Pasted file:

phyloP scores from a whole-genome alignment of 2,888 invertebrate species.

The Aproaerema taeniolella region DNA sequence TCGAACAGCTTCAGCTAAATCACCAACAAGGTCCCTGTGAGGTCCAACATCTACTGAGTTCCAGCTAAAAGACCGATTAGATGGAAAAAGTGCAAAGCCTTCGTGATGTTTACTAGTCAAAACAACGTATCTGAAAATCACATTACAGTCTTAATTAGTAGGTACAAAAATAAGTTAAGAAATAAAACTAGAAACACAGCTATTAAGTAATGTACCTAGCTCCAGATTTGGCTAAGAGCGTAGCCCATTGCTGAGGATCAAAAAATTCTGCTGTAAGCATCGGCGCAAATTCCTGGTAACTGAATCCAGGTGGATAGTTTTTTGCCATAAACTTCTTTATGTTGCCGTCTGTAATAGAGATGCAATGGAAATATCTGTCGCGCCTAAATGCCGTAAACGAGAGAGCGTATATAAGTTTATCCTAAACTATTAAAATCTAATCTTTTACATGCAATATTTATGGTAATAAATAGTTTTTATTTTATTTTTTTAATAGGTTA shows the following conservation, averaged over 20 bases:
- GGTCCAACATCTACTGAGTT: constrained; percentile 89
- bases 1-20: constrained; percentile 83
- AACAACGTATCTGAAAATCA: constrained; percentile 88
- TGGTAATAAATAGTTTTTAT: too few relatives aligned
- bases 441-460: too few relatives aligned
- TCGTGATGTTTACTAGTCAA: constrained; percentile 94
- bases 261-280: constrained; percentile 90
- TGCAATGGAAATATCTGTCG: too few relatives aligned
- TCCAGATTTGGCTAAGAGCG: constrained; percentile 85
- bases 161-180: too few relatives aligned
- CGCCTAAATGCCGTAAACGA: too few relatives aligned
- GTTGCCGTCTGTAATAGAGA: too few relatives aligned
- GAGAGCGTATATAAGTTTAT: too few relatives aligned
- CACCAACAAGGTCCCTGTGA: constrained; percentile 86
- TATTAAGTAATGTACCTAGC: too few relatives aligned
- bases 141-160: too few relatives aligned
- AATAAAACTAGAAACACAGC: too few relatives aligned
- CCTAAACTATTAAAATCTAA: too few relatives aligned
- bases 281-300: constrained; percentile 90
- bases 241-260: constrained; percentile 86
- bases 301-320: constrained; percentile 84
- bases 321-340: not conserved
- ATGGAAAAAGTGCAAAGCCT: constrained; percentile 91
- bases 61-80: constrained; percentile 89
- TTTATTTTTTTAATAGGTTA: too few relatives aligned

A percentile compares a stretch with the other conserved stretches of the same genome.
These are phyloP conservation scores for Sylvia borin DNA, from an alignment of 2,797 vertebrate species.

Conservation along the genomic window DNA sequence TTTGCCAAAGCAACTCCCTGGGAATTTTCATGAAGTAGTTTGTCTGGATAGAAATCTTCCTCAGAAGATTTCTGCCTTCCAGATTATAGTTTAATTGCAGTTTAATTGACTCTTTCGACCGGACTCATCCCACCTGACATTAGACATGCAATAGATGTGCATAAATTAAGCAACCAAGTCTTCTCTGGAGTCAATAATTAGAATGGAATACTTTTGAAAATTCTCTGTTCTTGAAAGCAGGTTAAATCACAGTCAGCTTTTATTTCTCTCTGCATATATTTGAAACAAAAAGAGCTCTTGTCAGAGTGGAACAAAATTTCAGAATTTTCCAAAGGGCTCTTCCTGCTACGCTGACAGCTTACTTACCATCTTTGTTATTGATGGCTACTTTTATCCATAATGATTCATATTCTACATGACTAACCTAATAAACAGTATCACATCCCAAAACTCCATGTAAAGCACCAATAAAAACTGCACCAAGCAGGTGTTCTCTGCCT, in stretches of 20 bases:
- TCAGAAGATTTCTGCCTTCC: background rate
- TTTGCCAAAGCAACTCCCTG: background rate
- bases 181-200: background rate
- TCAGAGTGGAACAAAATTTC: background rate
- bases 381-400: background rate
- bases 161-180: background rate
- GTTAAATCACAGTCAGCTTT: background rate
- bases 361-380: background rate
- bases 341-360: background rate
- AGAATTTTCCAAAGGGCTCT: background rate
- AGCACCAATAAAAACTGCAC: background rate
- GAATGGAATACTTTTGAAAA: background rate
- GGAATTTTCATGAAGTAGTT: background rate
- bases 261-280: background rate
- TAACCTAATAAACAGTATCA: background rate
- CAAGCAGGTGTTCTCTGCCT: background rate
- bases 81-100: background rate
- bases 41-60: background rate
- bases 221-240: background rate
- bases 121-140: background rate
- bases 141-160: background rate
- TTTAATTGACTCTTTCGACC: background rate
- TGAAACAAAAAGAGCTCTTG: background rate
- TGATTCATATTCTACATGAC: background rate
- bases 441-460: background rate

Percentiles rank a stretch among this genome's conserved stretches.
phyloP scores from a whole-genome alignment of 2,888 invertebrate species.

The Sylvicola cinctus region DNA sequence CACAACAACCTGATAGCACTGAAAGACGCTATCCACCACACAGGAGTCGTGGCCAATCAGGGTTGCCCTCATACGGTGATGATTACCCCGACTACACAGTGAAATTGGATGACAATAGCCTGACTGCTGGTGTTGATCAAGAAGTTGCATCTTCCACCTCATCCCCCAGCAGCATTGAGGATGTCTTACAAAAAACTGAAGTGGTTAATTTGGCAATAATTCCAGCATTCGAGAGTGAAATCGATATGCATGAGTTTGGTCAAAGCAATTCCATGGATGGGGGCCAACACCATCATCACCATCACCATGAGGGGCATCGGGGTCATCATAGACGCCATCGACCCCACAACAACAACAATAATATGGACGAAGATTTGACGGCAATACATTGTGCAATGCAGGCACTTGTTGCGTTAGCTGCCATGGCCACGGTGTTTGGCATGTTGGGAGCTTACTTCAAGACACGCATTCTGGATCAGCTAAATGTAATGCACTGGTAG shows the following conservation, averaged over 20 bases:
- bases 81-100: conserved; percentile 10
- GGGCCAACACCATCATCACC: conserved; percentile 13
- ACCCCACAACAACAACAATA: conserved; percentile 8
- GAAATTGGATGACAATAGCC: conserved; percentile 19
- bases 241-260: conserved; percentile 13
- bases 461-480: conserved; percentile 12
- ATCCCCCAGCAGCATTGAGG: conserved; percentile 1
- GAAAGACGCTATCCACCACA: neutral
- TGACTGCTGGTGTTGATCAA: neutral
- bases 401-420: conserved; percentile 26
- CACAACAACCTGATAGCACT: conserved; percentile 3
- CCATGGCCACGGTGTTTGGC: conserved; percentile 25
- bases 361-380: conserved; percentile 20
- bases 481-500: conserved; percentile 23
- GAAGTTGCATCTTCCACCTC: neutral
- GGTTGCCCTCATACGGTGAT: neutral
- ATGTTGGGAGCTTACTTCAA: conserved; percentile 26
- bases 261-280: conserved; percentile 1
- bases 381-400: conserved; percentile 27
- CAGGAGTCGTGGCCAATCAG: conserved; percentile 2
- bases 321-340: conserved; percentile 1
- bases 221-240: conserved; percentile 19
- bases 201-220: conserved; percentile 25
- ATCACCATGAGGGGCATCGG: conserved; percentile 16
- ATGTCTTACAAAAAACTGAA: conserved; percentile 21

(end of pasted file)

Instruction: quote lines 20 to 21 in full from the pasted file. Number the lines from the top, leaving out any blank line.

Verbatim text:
- CCTAAACTATTAAAATCTAA: too few relatives aligned
- bases 281-300: constrained; percentile 90